If you answered “Agile,” Blaaaaaaat! Wrong answer bucko.

If you tried to demonstrate your more in-depth knowledge of the app dev landscape by answering “Scrum,” Blaaaaaaat! Nice try, but wrongo.

Test Driven Development (TDD) or one of its variants, Acceptance Test Driven Development (ATDD) or Behavior Driven Development (BDD), you’re just showing off. But Blaaaaaaat! TDD might be a technician’s paradise, and for that matter it might be a very good idea, but it isn’t what’s gaining the most acceptance.

Want one more guess? I’ll give you a hint: What do you get when you combine a change in process with the same old attitudes?

Now you’ve got it. The app dev methodology that’s sweeping the world is (drumroll) … Scrummerfall!

Scrummerfall (not an original term) is what you get when you stitch a Waterfall head onto a Scrum body. It’s what happens when you do want iteration and incrementalism, but for one reason or another want developers to do nothing but write code to specifications — you have no interest in their understanding the context, business purpose, or user predilections.

To be fair (an excruciating exercise but I’ll try) there are good reasons for going this route. In particular, if you’re willing to trade off Agile’s high levels of team engagement, enthusiasm and commitment for the large savings in raw labor rates you get from sending work offshore, Scrummerfall might be the right choice for you.

This is especially true in organizations that consider financial measures to be the only measures that matter, because from a purely financial perspective, it’s iteration and incrementalism that drain most of the risk from Waterfall’s combination of long-range planning and short-range planning accuracy. If all you do is wait as long as possible before making design decisions, that by itself will increase your project success rate.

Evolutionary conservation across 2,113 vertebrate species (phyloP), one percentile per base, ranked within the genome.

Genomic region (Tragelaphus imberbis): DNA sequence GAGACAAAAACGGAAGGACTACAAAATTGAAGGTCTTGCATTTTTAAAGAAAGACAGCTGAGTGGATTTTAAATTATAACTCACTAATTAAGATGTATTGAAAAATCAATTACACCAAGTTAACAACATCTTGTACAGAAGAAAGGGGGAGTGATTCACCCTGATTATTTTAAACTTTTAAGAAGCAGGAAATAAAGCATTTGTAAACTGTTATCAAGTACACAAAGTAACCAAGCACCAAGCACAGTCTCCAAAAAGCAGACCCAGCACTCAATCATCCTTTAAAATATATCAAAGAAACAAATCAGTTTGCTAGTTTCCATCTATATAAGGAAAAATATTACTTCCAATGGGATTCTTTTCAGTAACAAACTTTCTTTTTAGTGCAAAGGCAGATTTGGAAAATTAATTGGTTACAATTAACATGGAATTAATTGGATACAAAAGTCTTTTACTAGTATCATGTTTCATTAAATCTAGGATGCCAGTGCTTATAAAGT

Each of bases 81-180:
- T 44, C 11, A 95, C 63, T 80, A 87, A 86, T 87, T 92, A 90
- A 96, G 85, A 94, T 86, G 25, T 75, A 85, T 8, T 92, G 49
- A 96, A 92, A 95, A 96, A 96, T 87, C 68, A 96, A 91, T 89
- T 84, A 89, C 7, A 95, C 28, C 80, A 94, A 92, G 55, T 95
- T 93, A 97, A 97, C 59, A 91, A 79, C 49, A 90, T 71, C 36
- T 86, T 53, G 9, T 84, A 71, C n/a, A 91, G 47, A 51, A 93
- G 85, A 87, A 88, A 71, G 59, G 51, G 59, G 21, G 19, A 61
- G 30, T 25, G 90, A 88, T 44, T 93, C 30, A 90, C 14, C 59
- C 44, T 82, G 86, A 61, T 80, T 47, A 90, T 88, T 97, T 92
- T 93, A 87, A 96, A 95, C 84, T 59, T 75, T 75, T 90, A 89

What do you have to lose?

Quite a lot, as it happens. The problem is, what you lose by settling for Scrummerfall is much harder to quantify, because with Scrummerfall, what you keep is form but what you lose is essence.

Another way of saying it: Scrummerfall is an excellent example of what goes wrong when you mistake a business practice for a business processes. For the difference, see “Is it a Process, or just a process?KJR 5/17/1999, although when I wrote it I used lowercase “process” where “practice” is now my preferred vocabulary.

In any event, with a true process, following the right steps in the right order gets you to the desired result. They’re repeatable and all that. The assembly line is your model.

That isn’t true with a practice. Following the right steps in the right order is just the ante that lets you play the game.

With a process, the steps are the essence. With a practice, they’re separate, and following the steps while losing the essence means the steps generally degenerate into nothing more than a bunch of check boxes people follow because they have to, not because they add any value to the proceedings.

And so to the differences between Agile and Scrummerfall. Start with the basics: Writing user stories and estimating them by assigning story points. (If you’re unfamiliar with these terms, user stories are the Agile equivalent of requirements; story points are vaguely equivalent to function points only they’re heuristic, not algorithmic.)

With Agile, the whole team writes the stories and assigns the story points, which means the whole team understands all of the requirements and commits to their estimated difficulty.

With Scrummerfall, business analysts write the stories and assign the story points. Team members only understand the user stories assigned to them for development, and instead of assigning story points … estimates of relative difficulty … the business analysts estimate the time that should be needed for development.

Anyone who’s been on either side of any exercise in delegation knows the difference between me telling you how much time you should need to achieve your assignment and the you telling me how much time you’ll need.

What’s the financial impact of the difference? We can envision what the research needed to answer a question like this might look like, but I certainly can’t imagine who might pay for the research, let alone any business leaders making decisions based on this research.

There’s one more piece of this puzzle to mention right now, and that’s the core model for The Cognitive Enterprise — that cognitive enterprises replace the old people/process/technology model with customers, communities, and capabilities.

With true Agile, developers and business stakeholders form a community.

With Scrummerfall, they’re just cogs in a machine.